In international law, the principle of good neighborliness is the basis for the regulation of pollution that crosses national borders. This principle—that one must use one’s own resources in a manner that will not injure another—comes from the tradition of Roman law that underlies law practice in most Western societies. The Trail Smelter dispute was the first instance in which a dispute over air or water pollution was refereed by an international jury. The jury had precedents on which to base its decision in past U.S. Supreme Court decisions.

In State of Georgia v. Tennessee Copper Company and Ducktown Sulphur, Copper, and Iron Company (1907), State of Georgia v. Tennessee Copper Company and Ducktown Sulphur, Copper, and Iron Company (1907) Associate Justice Oliver Wendell Holmes, Jr., stated in the Court’s opinion that “the state has the last word as to whether its mountains shall be stripped of their forests and its inhabitants shall breathe pure air . . . it is a fair and reasonable demand on the part of the sovereign that the air over its territory should not be polluted.” The decision in the Trail Smelter arbitration applied this idea of good neighborliness with respect to environmental pollution, ruling that “under the principles of international law . . . no state has the right to use or permit the use of its territory in such a manner as to cause injury by fumes in or to the territory of another country or to the properties or persons therein, when the case is of serious consequence and the injury is established by clear and convincing evidence.”

In the Trail Smelter arbitration, studies identified the level of environmental damage by “clear and convincing evidence,” and the Canadian government accepted responsibility for the damage its citizens caused. By the mid-1960’s and early 1970’s, air pollution crossing national borders was occurring over much of northern Europe and Scandinavia. Many scientists linked it to stream and lake acidification and forest decline. The damage, however, was not clear and convincing in many people’s eyes. Identifying the polluters was difficult.

The Swedish government became very concerned with long-range air pollution and blamed SO 2 exhaust from English and German industrial complexes for the acid rain appearing in Sweden. Sweden’s concern led it to organize a conference addressing this issue, and the United Nations Conference on the Human Environment United Nations Conference on the Human Environment took place in Stockholm in 1972. The conference provided Swedish scientists with an opportunity to present their case that acid rain was an international issue.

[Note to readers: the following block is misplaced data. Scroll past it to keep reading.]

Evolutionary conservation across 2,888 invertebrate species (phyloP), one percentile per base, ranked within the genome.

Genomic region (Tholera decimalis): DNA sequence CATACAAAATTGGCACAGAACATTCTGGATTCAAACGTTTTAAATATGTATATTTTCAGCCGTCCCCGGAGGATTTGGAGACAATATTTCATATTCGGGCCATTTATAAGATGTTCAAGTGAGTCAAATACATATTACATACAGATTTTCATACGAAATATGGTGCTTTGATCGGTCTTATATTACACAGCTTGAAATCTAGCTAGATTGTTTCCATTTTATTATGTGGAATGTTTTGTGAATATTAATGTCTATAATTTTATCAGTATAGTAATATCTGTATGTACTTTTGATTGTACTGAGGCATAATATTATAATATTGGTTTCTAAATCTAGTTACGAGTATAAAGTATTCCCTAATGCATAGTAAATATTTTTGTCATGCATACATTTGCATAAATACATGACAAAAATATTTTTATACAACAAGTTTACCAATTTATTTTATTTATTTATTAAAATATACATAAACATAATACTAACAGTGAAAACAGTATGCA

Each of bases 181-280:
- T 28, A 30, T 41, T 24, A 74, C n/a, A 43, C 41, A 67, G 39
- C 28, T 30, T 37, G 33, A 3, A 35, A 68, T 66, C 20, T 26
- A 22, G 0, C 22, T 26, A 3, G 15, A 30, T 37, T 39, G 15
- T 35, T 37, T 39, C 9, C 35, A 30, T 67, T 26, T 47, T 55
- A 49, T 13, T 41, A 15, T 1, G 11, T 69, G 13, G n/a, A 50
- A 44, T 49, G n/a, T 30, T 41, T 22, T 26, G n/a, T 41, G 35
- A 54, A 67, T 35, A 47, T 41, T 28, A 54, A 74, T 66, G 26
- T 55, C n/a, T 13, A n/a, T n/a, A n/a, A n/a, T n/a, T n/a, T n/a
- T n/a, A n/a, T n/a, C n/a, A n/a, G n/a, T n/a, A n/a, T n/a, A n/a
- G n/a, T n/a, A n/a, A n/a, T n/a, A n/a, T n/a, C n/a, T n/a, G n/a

The U.N. Conference on the Human Environment initiated the development of international environmental law. Conference participants summarized their conclusions about international environmental issues in a series of governing principles. Principle 21 was the most appropriate for international pollution and clearly reflected the ruling in the Trail Smelter arbitration. Principle 21 stated that countries had the right to exploit their own natural resources and follow their own environmental policies, but they also had the responsibility “to ensure that activities within their jurisdiction or control do not cause damage to the environment of other states or of areas beyond the limits of national jurisdiction.”

The 1972 Stockholm conference noted that humans have basic rights to freedom, equality, and adequate living conditions, including a quality environment that permits a dignified life and well-being. Development and environmental protection had to coexist. The conference report also implied that countries had a duty to avoid causing environmental damage to other countries and a duty to prevent pollution.

Modern development often produced industrial pollutants that did not respect international boundaries. The U.N. Conference on the Human Environment began an era of cooperative agreements between countries to deal with global environmental issues. Burning coal to produce energy also produced SO 2 . This raised international attention because SO 2 contributed to acid rain. Industrialized nations also produced and used chlorofluorocarbons Chlorofluorocarbons (CFCs). Chlorofluorocarbons reacted with ozone and destroyed it. CFCs may have contributed to thinning the ozone layer Ozone layer that protected the earth from ultraviolet radiation.